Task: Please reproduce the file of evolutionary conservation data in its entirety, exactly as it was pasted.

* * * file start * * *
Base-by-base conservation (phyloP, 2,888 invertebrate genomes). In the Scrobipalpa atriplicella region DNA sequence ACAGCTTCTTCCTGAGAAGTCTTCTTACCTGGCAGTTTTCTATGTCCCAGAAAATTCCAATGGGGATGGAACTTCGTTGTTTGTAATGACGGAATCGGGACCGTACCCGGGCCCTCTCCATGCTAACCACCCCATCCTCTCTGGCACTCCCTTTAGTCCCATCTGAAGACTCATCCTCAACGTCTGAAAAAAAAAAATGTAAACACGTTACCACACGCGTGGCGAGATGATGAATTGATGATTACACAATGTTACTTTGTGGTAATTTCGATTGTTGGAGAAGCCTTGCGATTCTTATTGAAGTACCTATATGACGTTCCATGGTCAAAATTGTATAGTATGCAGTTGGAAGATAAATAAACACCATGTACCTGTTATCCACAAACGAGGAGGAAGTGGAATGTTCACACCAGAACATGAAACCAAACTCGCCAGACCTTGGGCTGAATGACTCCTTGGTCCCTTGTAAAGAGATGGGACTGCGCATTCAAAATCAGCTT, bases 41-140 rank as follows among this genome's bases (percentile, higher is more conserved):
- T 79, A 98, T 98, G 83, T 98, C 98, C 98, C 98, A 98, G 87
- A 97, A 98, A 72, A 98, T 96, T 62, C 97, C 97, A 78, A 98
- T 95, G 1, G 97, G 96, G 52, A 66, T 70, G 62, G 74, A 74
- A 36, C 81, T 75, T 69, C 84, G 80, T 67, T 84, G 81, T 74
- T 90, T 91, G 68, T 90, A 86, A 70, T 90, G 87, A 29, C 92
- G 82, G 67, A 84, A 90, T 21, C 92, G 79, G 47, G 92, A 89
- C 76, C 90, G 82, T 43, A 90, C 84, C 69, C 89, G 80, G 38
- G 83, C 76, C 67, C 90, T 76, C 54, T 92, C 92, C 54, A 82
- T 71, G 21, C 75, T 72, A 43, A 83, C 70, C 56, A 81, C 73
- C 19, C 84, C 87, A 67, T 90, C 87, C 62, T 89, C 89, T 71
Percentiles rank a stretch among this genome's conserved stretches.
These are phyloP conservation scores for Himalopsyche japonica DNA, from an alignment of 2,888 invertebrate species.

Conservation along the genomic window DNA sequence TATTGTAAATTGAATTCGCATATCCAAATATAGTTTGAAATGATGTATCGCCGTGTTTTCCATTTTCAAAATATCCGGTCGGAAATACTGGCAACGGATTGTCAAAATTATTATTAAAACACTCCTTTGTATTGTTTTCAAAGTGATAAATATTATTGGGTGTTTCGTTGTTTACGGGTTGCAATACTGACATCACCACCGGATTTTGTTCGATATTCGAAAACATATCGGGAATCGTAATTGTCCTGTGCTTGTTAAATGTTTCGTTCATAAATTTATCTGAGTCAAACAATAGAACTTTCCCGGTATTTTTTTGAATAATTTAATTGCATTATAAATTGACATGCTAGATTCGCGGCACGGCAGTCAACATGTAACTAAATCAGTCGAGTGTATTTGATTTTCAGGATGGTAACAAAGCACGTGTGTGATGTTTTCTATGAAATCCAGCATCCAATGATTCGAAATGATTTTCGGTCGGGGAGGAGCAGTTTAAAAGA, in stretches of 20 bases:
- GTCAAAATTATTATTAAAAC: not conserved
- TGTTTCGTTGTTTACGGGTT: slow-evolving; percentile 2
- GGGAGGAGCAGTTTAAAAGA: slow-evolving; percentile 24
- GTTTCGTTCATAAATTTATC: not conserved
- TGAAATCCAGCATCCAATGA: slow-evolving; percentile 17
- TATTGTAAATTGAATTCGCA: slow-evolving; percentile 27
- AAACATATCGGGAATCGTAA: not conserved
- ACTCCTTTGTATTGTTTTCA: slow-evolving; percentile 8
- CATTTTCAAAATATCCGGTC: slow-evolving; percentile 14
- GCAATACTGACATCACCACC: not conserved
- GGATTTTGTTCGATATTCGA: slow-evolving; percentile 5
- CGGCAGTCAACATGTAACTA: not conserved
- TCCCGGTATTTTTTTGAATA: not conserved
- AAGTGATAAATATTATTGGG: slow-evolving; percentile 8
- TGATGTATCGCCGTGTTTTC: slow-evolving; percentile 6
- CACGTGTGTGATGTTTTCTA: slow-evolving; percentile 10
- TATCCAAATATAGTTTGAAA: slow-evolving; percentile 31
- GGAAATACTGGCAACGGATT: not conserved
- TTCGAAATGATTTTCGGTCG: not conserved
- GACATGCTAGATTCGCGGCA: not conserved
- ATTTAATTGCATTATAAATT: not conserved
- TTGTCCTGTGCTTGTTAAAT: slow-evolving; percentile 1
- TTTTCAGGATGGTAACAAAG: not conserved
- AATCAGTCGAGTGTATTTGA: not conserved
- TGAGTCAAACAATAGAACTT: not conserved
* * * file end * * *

Base-by-base conservation (phyloP, 2,888 invertebrate genomes). In the Scrobipalpa atriplicella region DNA sequence ACAGCTTCTTCCTGAGAAGTCTTCTTACCTGGCAGTTTTCTATGTCCCAGAAAATTCCAATGGGGATGGAACTTCGTTGTTTGTAATGACGGAATCGGGACCGTACCCGGGCCCTCTCCATGCTAACCACCCCATCCTCTCTGGCACTCCCTTTAGTCCCATCTGAAGACTCATCCTCAACGTCTGAAAAAAAAAAATGTAAACACGTTACCACACGCGTGGCGAGATGATGAATTGATGATTACACAATGTTACTTTGTGGTAATTTCGATTGTTGGAGAAGCCTTGCGATTCTTATTGAAGTACCTATATGACGTTCCATGGTCAAAATTGTATAGTATGCAGTTGGAAGATAAATAAACACCATGTACCTGTTATCCACAAACGAGGAGGAAGTGGAATGTTCACACCAGAACATGAAACCAAACTCGCCAGACCTTGGGCTGAATGACTCCTTGGTCCCTTGTAAAGAGATGGGACTGCGCATTCAAAATCAGCTT, bases 41-140 rank as follows among this genome's bases (percentile, higher is more conserved):
- T 79, A 98, T 98, G 83, T 98, C 98, C 98, C 98, A 98, G 87
- A 97, A 98, A 72, A 98, T 96, T 62, C 97, C 97, A 78, A 98
- T 95, G 1, G 97, G 96, G 52, A 66, T 70, G 62, G 74, A 74
- A 36, C 81, T 75, T 69, C 84, G 80, T 67, T 84, G 81, T 74
- T 90, T 91, G 68, T 90, A 86, A 70, T 90, G 87, A 29, C 92
- G 82, G 67, A 84, A 90, T 21, C 92, G 79, G 47, G 92, A 89
- C 76, C 90, G 82, T 43, A 90, C 84, C 69, C 89, G 80, G 38
- G 83, C 76, C 67, C 90, T 76, C 54, T 92, C 92, C 54, A 82
- T 71, G 21, C 75, T 72, A 43, A 83, C 70, C 56, A 81, C 73
- C 19, C 84, C 87, A 67, T 90, C 87, C 62, T 89, C 89, T 71
Percentiles rank a stretch among this genome's conserved stretches.
These are phyloP conservation scores for Himalopsyche japonica DNA, from an alignment of 2,888 invertebrate species.

Conservation along the genomic window DNA sequence TATTGTAAATTGAATTCGCATATCCAAATATAGTTTGAAATGATGTATCGCCGTGTTTTCCATTTTCAAAATATCCGGTCGGAAATACTGGCAACGGATTGTCAAAATTATTATTAAAACACTCCTTTGTATTGTTTTCAAAGTGATAAATATTATTGGGTGTTTCGTTGTTTACGGGTTGCAATACTGACATCACCACCGGATTTTGTTCGATATTCGAAAACATATCGGGAATCGTAATTGTCCTGTGCTTGTTAAATGTTTCGTTCATAAATTTATCTGAGTCAAACAATAGAACTTTCCCGGTATTTTTTTGAATAATTTAATTGCATTATAAATTGACATGCTAGATTCGCGGCACGGCAGTCAACATGTAACTAAATCAGTCGAGTGTATTTGATTTTCAGGATGGTAACAAAGCACGTGTGTGATGTTTTCTATGAAATCCAGCATCCAATGATTCGAAATGATTTTCGGTCGGGGAGGAGCAGTTTAAAAGA, in stretches of 20 bases:
- GTCAAAATTATTATTAAAAC: not conserved
- TGTTTCGTTGTTTACGGGTT: slow-evolving; percentile 2
- GGGAGGAGCAGTTTAAAAGA: slow-evolving; percentile 24
- GTTTCGTTCATAAATTTATC: not conserved
- TGAAATCCAGCATCCAATGA: slow-evolving; percentile 17
- TATTGTAAATTGAATTCGCA: slow-evolving; percentile 27
- AAACATATCGGGAATCGTAA: not conserved
- ACTCCTTTGTATTGTTTTCA: slow-evolving; percentile 8
- CATTTTCAAAATATCCGGTC: slow-evolving; percentile 14
- GCAATACTGACATCACCACC: not conserved
- GGATTTTGTTCGATATTCGA: slow-evolving; percentile 5
- CGGCAGTCAACATGTAACTA: not conserved
- TCCCGGTATTTTTTTGAATA: not conserved
- AAGTGATAAATATTATTGGG: slow-evolving; percentile 8
- TGATGTATCGCCGTGTTTTC: slow-evolving; percentile 6
- CACGTGTGTGATGTTTTCTA: slow-evolving; percentile 10
- TATCCAAATATAGTTTGAAA: slow-evolving; percentile 31
- GGAAATACTGGCAACGGATT: not conserved
- TTCGAAATGATTTTCGGTCG: not conserved
- GACATGCTAGATTCGCGGCA: not conserved
- ATTTAATTGCATTATAAATT: not conserved
- TTGTCCTGTGCTTGTTAAAT: slow-evolving; percentile 1
- TTTTCAGGATGGTAACAAAG: not conserved
- AATCAGTCGAGTGTATTTGA: not conserved
- TGAGTCAAACAATAGAACTT: not conserved